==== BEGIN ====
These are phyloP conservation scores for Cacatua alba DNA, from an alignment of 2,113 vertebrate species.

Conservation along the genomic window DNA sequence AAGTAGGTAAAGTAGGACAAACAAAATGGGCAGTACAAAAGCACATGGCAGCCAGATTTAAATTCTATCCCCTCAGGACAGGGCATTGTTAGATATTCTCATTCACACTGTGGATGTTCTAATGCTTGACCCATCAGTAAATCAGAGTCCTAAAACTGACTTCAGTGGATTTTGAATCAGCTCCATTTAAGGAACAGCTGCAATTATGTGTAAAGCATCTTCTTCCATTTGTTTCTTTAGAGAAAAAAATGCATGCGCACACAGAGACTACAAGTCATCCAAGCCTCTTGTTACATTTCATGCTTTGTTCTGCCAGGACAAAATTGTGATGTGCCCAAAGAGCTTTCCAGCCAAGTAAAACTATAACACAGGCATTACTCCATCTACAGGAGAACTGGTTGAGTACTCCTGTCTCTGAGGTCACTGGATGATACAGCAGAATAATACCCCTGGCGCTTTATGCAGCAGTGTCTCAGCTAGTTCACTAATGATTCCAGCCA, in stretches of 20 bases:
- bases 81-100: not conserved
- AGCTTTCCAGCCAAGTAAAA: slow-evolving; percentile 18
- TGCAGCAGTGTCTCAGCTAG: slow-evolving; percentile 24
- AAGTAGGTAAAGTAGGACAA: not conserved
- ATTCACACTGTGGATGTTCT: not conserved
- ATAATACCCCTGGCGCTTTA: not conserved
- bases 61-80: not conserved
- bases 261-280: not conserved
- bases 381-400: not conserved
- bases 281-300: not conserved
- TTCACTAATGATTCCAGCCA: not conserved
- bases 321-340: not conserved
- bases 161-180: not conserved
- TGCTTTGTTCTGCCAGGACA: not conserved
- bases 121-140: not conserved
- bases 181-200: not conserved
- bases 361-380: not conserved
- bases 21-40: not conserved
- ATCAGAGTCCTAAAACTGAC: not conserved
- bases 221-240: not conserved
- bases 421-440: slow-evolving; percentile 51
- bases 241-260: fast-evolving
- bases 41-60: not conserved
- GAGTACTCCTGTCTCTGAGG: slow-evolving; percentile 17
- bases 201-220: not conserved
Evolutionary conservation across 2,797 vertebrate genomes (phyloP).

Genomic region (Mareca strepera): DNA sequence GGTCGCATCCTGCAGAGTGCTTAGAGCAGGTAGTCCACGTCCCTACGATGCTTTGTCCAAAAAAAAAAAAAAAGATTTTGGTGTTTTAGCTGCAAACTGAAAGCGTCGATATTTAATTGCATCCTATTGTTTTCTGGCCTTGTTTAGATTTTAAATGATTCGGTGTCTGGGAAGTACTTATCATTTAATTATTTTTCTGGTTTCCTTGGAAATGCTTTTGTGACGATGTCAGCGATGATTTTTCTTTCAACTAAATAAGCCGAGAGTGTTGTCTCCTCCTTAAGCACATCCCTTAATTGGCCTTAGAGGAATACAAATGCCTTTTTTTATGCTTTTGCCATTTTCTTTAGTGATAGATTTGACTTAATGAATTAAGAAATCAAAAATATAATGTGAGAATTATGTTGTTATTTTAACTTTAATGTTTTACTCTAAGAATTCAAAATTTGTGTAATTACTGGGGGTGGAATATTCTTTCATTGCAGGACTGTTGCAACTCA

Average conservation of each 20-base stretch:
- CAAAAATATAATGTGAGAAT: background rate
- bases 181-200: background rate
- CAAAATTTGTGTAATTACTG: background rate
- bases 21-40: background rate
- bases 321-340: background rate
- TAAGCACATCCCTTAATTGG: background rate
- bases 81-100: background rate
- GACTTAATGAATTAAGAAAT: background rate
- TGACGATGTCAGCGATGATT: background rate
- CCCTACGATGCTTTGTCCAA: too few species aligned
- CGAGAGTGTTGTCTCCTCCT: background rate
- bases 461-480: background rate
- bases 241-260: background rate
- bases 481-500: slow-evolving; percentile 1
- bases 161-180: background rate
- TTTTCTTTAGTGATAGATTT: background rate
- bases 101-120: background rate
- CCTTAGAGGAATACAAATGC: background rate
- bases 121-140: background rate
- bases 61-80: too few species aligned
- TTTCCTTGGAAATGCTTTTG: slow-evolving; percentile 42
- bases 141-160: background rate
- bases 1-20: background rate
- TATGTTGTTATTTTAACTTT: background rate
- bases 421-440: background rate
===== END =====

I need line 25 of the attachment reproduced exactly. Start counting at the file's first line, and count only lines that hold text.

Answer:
- bases 41-60: not conserved